Editorial: Ease up on student loan borrowers

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Illinois Attorney General Lisa Madigan last year announces a new student loan borrower, while saying she is filing five lawsuits against scam companies targeting people struggling to repay their student loan debt. | Sandra Guy/Sun-Times

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Jaywalking is illegal. But cops don’t ticket much for jaywalking. They know that’s a waste of time and money when they’ve got bigger fish to catch.

So, too, with the federal government and young people right out of college. Why are the feds wasting time and money going intensely after kids who can barely pay their rent in this changing economy? We need a new system that helps students pay for college, but that doesn’t leave them in an inescapable financial snarl afterward.

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Right now, the government is spending money in the wrong places. BloombergBusiness reported Wednesday it takes federal debt collectors seven months to recoup what they spend on a 30-minute call to someone who is more than 270 days late on student loan payments. Collectors even went after a young woman jailed after an Occupy Wall Street protest whose debt on one of her student loans loan shot up 35 percent before she got out, leaving her more than $100,000 in the hole.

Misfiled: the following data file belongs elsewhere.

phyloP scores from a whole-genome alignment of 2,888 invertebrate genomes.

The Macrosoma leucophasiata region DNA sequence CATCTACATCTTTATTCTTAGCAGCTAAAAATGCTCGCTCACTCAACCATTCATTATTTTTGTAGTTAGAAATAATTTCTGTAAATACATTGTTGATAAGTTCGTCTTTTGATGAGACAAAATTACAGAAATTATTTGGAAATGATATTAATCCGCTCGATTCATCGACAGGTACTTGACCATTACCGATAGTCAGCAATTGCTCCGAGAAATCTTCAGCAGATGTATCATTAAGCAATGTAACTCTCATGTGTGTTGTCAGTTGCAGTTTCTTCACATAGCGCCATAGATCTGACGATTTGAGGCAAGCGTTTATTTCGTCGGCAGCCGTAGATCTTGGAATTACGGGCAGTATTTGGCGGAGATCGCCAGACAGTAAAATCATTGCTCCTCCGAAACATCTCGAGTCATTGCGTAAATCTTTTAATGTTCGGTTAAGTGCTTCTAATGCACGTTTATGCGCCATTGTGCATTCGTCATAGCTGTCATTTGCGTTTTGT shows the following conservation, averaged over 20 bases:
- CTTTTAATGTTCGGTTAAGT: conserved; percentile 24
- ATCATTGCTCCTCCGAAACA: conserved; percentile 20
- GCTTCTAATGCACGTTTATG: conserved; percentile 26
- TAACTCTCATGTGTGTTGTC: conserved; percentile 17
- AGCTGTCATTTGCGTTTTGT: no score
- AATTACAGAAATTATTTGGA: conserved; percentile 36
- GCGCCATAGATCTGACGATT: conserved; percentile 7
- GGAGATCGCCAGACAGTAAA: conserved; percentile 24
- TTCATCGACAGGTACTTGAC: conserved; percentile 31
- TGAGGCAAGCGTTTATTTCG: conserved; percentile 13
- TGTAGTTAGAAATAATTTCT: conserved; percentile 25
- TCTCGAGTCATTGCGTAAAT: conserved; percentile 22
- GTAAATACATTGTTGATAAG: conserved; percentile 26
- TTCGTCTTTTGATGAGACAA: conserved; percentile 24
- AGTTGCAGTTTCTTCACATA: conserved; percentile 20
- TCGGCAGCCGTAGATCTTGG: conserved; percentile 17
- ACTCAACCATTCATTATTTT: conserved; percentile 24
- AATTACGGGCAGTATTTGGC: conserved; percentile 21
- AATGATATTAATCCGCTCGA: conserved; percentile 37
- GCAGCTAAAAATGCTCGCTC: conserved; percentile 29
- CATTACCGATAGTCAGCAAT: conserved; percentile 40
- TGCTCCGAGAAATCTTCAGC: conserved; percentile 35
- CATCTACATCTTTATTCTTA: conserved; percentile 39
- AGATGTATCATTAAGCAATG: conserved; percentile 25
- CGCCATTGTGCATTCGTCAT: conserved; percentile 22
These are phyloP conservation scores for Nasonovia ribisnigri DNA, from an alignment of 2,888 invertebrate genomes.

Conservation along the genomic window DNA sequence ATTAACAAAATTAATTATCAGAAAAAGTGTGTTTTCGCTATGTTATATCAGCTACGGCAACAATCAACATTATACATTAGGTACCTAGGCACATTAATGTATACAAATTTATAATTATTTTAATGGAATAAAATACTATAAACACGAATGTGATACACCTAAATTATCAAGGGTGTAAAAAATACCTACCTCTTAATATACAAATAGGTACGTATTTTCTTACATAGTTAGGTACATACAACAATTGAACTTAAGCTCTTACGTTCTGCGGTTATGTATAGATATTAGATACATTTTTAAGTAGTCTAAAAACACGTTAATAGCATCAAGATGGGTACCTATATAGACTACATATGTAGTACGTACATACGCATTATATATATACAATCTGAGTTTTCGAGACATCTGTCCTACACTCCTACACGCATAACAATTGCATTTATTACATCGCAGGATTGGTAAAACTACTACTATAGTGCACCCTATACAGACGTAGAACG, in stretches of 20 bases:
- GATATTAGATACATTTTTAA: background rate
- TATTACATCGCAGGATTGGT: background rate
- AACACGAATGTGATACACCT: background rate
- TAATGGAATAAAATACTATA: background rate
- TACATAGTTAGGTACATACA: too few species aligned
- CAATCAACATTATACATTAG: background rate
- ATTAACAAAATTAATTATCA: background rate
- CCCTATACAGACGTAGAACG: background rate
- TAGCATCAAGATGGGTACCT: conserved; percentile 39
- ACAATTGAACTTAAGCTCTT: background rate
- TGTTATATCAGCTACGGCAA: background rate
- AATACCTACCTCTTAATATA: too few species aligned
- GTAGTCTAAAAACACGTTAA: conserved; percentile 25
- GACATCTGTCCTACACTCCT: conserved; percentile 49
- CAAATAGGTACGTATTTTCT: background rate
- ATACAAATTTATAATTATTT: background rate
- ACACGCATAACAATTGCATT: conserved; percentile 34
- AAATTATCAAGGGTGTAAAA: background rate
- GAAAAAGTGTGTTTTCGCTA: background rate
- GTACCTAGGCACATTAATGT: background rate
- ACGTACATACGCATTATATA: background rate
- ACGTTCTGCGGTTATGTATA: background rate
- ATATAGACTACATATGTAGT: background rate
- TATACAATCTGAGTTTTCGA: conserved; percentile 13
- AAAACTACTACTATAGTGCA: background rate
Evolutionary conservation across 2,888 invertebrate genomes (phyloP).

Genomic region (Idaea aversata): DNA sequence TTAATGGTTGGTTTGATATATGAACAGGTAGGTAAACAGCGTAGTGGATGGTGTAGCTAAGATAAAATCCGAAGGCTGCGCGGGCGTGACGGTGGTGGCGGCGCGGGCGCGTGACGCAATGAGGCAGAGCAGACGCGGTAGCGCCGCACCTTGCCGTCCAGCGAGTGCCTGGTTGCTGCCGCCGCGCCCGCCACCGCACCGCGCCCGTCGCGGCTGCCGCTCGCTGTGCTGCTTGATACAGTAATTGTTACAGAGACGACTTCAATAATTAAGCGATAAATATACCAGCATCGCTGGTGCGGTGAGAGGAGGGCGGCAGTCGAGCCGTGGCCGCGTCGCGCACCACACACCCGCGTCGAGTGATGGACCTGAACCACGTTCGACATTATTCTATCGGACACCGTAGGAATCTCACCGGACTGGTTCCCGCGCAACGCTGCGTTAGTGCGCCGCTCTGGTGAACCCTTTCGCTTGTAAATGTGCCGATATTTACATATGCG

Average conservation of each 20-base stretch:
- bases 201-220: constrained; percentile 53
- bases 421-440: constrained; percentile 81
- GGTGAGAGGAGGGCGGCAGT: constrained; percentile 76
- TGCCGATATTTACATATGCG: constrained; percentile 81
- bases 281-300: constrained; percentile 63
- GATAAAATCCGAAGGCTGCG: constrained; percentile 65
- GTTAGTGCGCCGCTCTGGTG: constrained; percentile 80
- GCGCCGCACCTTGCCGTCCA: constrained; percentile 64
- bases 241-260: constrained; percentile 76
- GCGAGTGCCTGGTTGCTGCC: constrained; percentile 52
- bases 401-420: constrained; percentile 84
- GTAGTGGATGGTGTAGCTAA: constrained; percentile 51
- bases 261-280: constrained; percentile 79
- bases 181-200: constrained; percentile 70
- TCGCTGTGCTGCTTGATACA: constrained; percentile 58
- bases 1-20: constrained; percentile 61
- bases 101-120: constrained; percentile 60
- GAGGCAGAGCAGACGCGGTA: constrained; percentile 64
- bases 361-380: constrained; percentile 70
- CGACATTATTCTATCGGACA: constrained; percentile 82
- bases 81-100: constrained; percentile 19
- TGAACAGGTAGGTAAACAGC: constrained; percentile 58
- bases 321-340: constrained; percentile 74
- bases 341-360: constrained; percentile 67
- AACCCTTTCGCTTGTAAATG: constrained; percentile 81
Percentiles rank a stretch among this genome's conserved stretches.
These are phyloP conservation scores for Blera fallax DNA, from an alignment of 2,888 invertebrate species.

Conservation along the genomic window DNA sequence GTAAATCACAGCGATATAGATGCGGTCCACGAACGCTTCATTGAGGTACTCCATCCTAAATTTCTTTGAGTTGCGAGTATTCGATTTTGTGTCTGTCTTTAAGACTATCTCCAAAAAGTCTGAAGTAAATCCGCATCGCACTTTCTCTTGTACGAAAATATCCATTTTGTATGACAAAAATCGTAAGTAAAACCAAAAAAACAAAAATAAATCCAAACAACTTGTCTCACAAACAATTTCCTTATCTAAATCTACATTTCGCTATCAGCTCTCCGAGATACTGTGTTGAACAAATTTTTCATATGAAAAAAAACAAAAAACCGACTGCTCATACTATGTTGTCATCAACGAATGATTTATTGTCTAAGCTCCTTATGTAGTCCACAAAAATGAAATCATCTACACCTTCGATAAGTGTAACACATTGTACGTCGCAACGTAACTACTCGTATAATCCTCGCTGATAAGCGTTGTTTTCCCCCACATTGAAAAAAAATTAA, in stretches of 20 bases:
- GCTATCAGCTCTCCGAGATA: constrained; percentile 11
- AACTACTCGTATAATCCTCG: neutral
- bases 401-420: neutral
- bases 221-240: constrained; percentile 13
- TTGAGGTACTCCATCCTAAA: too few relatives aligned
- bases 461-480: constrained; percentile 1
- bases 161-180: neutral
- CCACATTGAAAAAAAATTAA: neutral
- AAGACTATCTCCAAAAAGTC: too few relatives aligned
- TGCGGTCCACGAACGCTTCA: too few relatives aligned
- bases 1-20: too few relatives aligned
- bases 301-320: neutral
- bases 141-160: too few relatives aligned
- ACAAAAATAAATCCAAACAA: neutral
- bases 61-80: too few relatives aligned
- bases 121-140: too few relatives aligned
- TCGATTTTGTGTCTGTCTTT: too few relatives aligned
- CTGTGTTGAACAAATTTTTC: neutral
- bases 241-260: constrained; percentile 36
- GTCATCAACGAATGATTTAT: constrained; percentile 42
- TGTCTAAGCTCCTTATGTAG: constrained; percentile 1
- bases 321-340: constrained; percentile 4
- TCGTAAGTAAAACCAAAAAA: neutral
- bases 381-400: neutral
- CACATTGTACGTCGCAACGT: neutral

According to a 2014 report by researchers at Elon University and the University of Michigan, the federal government’s system of contracting out debt collection discourages contractors from taking the time to assist borrowers with distressed loans. Last year, the Consumer Financial Protection Bureau reported that sloppy practices by loan-serving contractors make it harder to repay loans, raise costs, cause distress and push struggling borrowers into default.

Why is this necessary? Young people right out of college are struggling to make a decent paycheck, certainly compared with Americans who got out of college 40 years ago. Meanwhile, college tuition has soared. Just between August 2003 and August 2013 it rose at twice the rate of inflation.

No former students who can afford to pay should blithely walk away from their loans. But the bigger question here is why we allow so many young people to be saddled with such enormous debt. As a group, student loan borrowers owe $1.2 trillion. Piled in a stack, those dollars would reach a quarter of the way to the moon. One in four borrowers is in default or struggling to stay current.

As a nation, we have to make higher education more affordable again. Some politicians, including President Barack Obama, have suggested free community college tuition. Jeb Bush has proposed replacing loans with a $50,000 line of credit to be repaid based on income. Other politicians are pushing for allowing especially hard-hit former students to discharge their loans in bankruptcy, like a bad car loan, something that’s nearly impossible to do now.

Any solution has to be affordable and not undermine the entire student loan system. But if not these ideas, then what? The current reality is unacceptable, in which college costs and their attendant loans are increasingly beyond the reach middle-income and lower-income young people.

Unlike jaywalking, that’s something that demands action.

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